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WATE Faculty Awards Criteria

About the criteria

Teaching excellence is difficult to define – it looks different for different people at different times. Every attempt to define excellence in absolute terms will to some extent flatten it and we risk losing the important dimensions that give excellence meaning.

Setting teaching within its unique context, however, makes it possible to articulate excellence – it means we can be precise when we assess the effectiveness of teaching against its aims: what are the needs of these particular students, learning this thing, in this setting, for these reasons? In other words, acknowledging that all teaching is contextual – and understanding that context - is essential when recognising and rewarding teaching excellence. It helps to make our awards fair, and for the judges to come to decisions that we can trust.

Excellent teaching creates the conditions within which all students are supported and empowered to succeed and thrive. It cultivates inclusive learning environments within which students can experience and benefit from diversity. Embracing diversity expands transforms how students learn, what they learn, and who they learn with.

Criterion 1: excellence in impact on student learning specific to context.

Teaching is wholly adapted to its context. This might include:

  • the nature of the students and their needs as learners;
  • specific disciplinary/interdisciplinary/professional/industrial/international contexts;
  • learning contexts (online, on campus, blended, lab-based, work-based etc);
  • context of learning activities i.e alignment of aims, activities and assessment;

To achieve teaching excellence against this criterion we might expect to see evidence of:

  • the wider context - prepares graduates to meet 21st century challenges.
  • students being centred in teaching, learning and assessment;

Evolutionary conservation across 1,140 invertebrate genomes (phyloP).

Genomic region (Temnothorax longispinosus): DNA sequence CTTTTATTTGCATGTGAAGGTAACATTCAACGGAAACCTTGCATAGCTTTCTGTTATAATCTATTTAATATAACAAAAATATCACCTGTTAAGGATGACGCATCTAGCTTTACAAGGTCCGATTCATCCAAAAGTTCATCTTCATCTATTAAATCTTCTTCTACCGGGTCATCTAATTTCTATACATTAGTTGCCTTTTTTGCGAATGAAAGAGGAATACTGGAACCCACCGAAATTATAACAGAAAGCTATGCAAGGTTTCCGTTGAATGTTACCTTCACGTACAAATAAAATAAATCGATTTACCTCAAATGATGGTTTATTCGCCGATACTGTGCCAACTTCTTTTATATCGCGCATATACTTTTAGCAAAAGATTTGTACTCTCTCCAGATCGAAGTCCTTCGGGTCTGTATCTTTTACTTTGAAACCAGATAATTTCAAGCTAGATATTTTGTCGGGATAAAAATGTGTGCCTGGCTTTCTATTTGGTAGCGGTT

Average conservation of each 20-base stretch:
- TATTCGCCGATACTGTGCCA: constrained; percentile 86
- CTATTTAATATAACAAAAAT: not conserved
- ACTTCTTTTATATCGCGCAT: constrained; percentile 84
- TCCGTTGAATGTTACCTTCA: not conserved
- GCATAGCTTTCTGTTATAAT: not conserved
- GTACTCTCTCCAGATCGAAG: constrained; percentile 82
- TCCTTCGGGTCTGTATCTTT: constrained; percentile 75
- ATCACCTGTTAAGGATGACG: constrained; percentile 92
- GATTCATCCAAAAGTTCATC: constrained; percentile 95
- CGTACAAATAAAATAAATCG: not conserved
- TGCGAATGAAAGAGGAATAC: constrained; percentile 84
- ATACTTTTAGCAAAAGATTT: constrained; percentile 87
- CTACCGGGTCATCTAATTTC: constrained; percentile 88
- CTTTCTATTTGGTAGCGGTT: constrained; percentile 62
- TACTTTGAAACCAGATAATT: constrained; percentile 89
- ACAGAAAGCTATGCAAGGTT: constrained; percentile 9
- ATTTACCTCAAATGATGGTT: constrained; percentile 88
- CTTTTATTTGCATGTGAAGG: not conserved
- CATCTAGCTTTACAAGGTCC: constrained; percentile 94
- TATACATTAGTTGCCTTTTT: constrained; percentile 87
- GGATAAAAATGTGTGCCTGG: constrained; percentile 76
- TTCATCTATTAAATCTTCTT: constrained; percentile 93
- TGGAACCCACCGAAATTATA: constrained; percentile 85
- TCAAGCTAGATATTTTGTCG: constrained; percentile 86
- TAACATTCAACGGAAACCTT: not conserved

• clear communication: students understand what they need to do and why they are doing it;
  • ongoing dialogue and evaluation: student feedback is sought, listened to, and acted upon;
  • content is relevant and up-to-date. In some disciplines this might relate to material with real-world application, the development of practical skills, and/or collaboration on actual research projects. In other disciplines the focus may be place upon critical thinking, problem-solving, and/or ethical awareness.

Criterion 2: excellence in supporting the academic, social, cultural, emotional, and ethical aspects of learning.

Excellent teaching creates a holistic learning experience, which supports the social, cultural, emotional, and ethical aspects of learning as well as students' academic needs. This might include:

  • a commitment to student wellbeing;
  • creating a learning environment within which all students can succeed and thrive;
  • developing disciplinary identity and creating a sense of disciplinary, professional or institutional belonging in ways which are inclusive;
  • creating active and inclusive, social and collaborative learning opportunities;
  • making connections between students' lives, experiences, and their academic studies;
  • influencing and supporting colleagues to work towards these goals.

To achieve teaching excellence against this criterion we might expect to see evidence of:

  • diversity represented within the curriculum (reading lists, guest speakers, global perspectives and examples);
  • critical engagement with how knowledge is created and what counts as knowledge within the academy;
  • opportunities for intercultural learning;
  • engagement with specific or minoritised student groups;
  • outreach and widening participation activities.

Criterion 3: excellence in engaging students as partners in teaching, learning and assessment.

Excellent teaching gives students agency and creates a sense of ownership. Students are valued as active members of a learning community and as contributors to disciplinary, departmental and university culture. This might include:

  • opportunities for students to create knowledge and undertake research;
  • active student learning through enquiry (e.g. problem-based learning, case-based learning);
  • co-creation of the curriculum;
  • partnership in assessment, i.e. assessment is something that students do and not something that is done to them;
  • formative assessment and feedback are used to enhance learning and performance.

To achieve teaching excellence against this criterion we might expect to see evidence of:

  • opportunities for students to share their experiences of the module/programme;
  • students as partners or co-creators in curriculum design;
  • moving beyond 'you said, we did' responses to student feedback and evaluation;
  • undergraduate student research;
  • authentic and meaningful assessment which supports students to do their best work.